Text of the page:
Burdensome regulations and risk-averse lenders make France a place that is, at best, challenging for tech entrepreneurs. The country’s biggest tech companies, such as Alcatel-Lucent (ALU) and Vivendi, trace their roots back more than a century. In the U.S., it’d be as if the tech landscape were still dominated by IBM (IBM) and Xerox (XRX).
Xavier Niel, 43, one of the few French Internet billionaires, seems to think he can change this by force of will. In recent years, Niel, the founder of one of France’s biggest broadband providers, has become a prolific supporter of young tech companies, investing about €50 million ($71 million) a year. Now he’s joined with two other French Internet moguls to start a professional school for Web entrepreneurs, scheduled to open this fall in the building that once housed the Paris stock exchange.
One of Niel’s partners in the venture is Jacques-Antoine Granjon, founder of vente-privee.com, an online fashion retailer. Another is Marc Simoncini, founder of Meetic.com, Europe’s biggest dating site, which was recently purchased by Match.com in a deal that valued the company at $496 million. The trio represents “a first generation of Web entrepreneurs who have succeeded, made money, and understood they have every interest in” helping to build France’s technology sector, says Guilhem Bertholet, who runs an incubator at the HEC business school outside Paris. “We’re trying to feed an ecosystem,” says Niel. “It’s coming, step by step.”
The three-year program, known as the European School of Internet Professions, will teach topics including programming, Web design, and online marketing to an initial class of 100 to 200 high school graduates. Students will pay €6,500 a year, and each of the three Web moguls has donated €500,000 to get the project off the ground. That’s not much in terms of U.S. philanthropy, but in France, where individual giving to education is rare, it’s remarkable.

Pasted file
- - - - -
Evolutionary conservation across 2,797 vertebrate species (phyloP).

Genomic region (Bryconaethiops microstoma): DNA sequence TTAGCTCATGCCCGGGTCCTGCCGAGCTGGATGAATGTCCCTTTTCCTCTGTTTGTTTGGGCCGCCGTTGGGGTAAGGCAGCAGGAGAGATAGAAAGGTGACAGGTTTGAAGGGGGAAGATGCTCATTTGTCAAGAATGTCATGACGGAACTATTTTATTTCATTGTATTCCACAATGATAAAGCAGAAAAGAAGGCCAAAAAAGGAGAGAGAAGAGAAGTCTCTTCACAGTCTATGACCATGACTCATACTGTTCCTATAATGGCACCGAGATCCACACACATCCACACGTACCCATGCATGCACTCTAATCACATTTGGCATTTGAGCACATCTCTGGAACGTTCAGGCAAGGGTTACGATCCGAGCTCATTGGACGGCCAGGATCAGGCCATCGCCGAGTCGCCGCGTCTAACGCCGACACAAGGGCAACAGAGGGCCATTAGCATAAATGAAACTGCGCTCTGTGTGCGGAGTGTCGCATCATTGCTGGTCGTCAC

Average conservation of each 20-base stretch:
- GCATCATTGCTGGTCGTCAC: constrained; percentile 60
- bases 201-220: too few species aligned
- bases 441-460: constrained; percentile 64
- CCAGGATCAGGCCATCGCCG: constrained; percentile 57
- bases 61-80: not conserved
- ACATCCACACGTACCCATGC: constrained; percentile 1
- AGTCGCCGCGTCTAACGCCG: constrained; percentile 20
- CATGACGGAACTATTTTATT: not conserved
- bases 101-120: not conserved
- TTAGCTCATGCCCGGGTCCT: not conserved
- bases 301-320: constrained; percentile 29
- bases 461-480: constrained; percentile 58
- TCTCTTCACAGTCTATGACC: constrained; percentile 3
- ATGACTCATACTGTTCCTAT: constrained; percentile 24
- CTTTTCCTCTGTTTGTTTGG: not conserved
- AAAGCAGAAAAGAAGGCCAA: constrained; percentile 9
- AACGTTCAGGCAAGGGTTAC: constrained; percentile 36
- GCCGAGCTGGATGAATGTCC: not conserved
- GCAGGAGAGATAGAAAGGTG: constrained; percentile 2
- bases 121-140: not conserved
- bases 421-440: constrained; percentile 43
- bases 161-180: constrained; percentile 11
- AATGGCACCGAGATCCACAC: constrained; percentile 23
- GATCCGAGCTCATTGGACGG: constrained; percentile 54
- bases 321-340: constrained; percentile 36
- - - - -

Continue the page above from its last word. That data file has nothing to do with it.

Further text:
Niel is the most successful—and colorful—of the partners. His first business foray, in the 1980s, was a sex-chat service on Minitel, a French precursor to the Internet. He later invested in a group of sex shops and in 2004 was briefly jailed when one was investigated for prostitution. He was eventually exonerated and joked that prison helped him lose weight and catch up on sleep.
In 1999, Niel founded a broadband service, Iliad’s Free, to take advantage of deregulation that forced the former state monopoly France Telecom (FTE) to open its network. It became the first company in France to offer broadband packages combining Internet, television, and telephone service, and its low prices helped it grab 21 percent of the market by 2010, according to Enders Analysis. The company has begun expanding into mobile service, and Niel’s 63 percent stake is now worth $4.2 billion.
In turning his attention to philanthropy and startup investing, Niel has earned some respect from France’s conservative business community. As recently as last year, the long-haired, tie-shunning Niel was referred to as “that peep-show guy” by President Nicolas Sarkozy. When Niel stood onstage alongside Granjon and Simoncini to announce plans for the Internet school on June 6, Industry Minister Eric Besson joined them and called the trio “heroes.” Niel says he’s motivated by a desire to help young French math and science whizzes, who generally end up in blue-chip companies such as Vivendi rather than pursuing their ideas for the next Google (GOOG) or Facebook. Since last year, Niel’s main fund, Kima Ventures, has invested in more than 90 young tech companies, about a third of them French. “The real force of Silicon Valley is the mentality, the spirit,” Niel says. “There’s no reason at all that can’t be replicated in Paris.”
Rajesh Chandy, a professor at London Business School who studies innovation, points out that Paris is not the first place to try to import Palo Alto’s entrepreneurial mind-set. “To say that it’s been tried before would be an understatement,” says Chandy. “I’d be much more excited about an effort to target a new space,” rather than the hyper-competitive consumer Internet sector, he adds. Stéphane Richard, the chief executive officer of France Telecom, says it “is impossible to replicate” the je ne sais quoi of Silicon Valley.
Niel admits that France has a long way to go. He describes Deezer, a Paris-based music-streaming site he’s backed that was valued at about $115 million last year, as “a classic success à l’américaine.” Then he adds: “I hope one day we’ll be able to say something like that is a success à la française.”